Rights, freedoms first topic for charter writing

Rights, freedoms first topic for charter writing

ANKARA - Hürriyet Daily News
Rights, freedoms first topic for charter writing

The charter commission meetings will take place not on Parliament’s main campus but in its nearby historical additional building on Atatürk Boulevard. AA photo

The “rights and freedoms” chapter of the constitution will be the first issue on the agenda of Parliament’s constitution making commission when it begins to write the draft of the new charter on Wednesday, the Hürriyet Daily News has learned.

The decision was made during a preparatory meeting of the cross-party Constitution Conciliation Commission last week with the assumption that the “rights and freedoms” topic would be the least contentious. When discussing the new text, the existing constitution will not serve as a reference.

Under the general principles agreed on between commission members, each issue will be discussed as a whole and then according to sub-topics. Individual commission members will make the proposals. Once the “rights and freedoms” chapter is closed, the commission is planning to proceed with the chapters of “legislation,” “justice” and “relations between central government and local administrations.”

A sub-commission made up of one lawmaker from each of the four parties is scheduled to convene today to discuss further details about the writing process. The whole commission will then convene on May 8 to seal an accord, which will be signed on behalf of the four parties.

Even though the Republican People’s Party (CHP) agrees in principle with the points agreed upon so far, the party will make a proposal for the commission to start working from the “preamble” section rather than the “basic rights and freedoms” chapter. “If we manage to write down a sound preamble in consensus, it will be easier to write down the remaining articles. Drawing up the articles first and then coming back to the preamble may create problems,” CHP commission member Atilla Kart told the Daily News.

Total consensus
According to other main points agreed on last week, the commission will work full-time, three days a week, on Mondays, Wednesdays and Thursdays with the objective of drawing up the draft by July. But if they miss their deadline the commission will continue working throughout the summer with a goal of getting the draft ready for submission to public debate in November.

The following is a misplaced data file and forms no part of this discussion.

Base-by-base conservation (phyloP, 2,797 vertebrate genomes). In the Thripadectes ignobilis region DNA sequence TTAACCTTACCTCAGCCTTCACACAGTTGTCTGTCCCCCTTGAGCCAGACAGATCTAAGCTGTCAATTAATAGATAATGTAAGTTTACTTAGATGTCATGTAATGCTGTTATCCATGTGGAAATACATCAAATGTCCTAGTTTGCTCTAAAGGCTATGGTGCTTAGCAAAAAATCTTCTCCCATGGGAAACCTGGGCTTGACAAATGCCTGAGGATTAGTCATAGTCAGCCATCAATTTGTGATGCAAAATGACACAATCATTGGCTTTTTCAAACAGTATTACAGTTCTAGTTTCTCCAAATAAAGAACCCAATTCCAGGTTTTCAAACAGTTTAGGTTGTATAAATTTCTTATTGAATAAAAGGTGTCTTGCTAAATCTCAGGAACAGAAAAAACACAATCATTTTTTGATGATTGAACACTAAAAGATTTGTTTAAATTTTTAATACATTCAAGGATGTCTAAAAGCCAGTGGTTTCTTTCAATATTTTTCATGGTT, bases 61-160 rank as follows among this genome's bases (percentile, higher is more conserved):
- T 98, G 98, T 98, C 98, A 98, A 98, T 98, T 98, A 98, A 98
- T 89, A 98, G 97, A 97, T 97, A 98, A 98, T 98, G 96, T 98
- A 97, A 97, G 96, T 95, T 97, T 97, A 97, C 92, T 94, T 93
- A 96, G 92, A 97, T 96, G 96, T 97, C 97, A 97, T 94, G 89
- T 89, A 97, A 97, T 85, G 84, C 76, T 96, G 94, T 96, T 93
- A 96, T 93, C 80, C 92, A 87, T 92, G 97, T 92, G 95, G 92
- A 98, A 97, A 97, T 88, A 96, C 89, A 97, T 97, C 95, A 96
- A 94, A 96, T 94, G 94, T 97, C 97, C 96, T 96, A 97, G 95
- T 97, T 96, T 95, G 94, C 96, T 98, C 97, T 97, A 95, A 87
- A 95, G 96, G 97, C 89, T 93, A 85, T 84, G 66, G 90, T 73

The provisions will be drafted by the lawmakers themselves and not the legal advisors they have assigned to help them. When necessary, the experts will step in to provide assistance. Nothing will be put down in written form unless all four parties agree on the wording. The commission will be dissolved if any of the parties withdraws.

Discussions at the commission will be recorded in full, but a party will be able to ask that any given assessment it makes be kept out of the minutes. Upon such requests, the recording will stop and a complete “blackout” will be imposed.

Parliament Speaker Cemil Çiçek will not be required to attend all meetings. When Çiçek is absent the parties’ representatives will chair the meetings on a rotating basis. The commission will make periodical public statements on the proceedings.

The commission has also agreed to pay visits to the four party leaders on May 15 if their schedules that day allow. The leaders will be asked to voice strong support for the new constitution and not make the issue a subject in political bickering.

‘Digital manipulation’
Daily News has learned that the CHP voiced concern during last week’s meeting that the commission’s discussions could be listened in on and called on the government to take measures against such an eventuality. The CHP’s Kart told his fellow commission members that the building where the new charter would be written is next to the Undersecretariat for Public Security and could be eavesdropped on. Çiçek did not respond to Kart at the meeting but later told journalists that all illegal wiretappings should be prevented.

In further remarks at the commision Kart raised suspicions that thousands of letters sent by citizens online were part of a government-backed campaign to “impose” certain views on the panel. “The commission had received 21,500 opinions by April 20. From April 20 to April 30, the number of opinions reached 45,000. From April 30 to May 4, the number rose further to 65,000. And those opinions came in the form of the same 19-point proposal. The commission has virtually come under digital pressure. It is a manipulation done with government power. Certain views are being imposed. This has created serious concerns,” Kart was quoted as saying.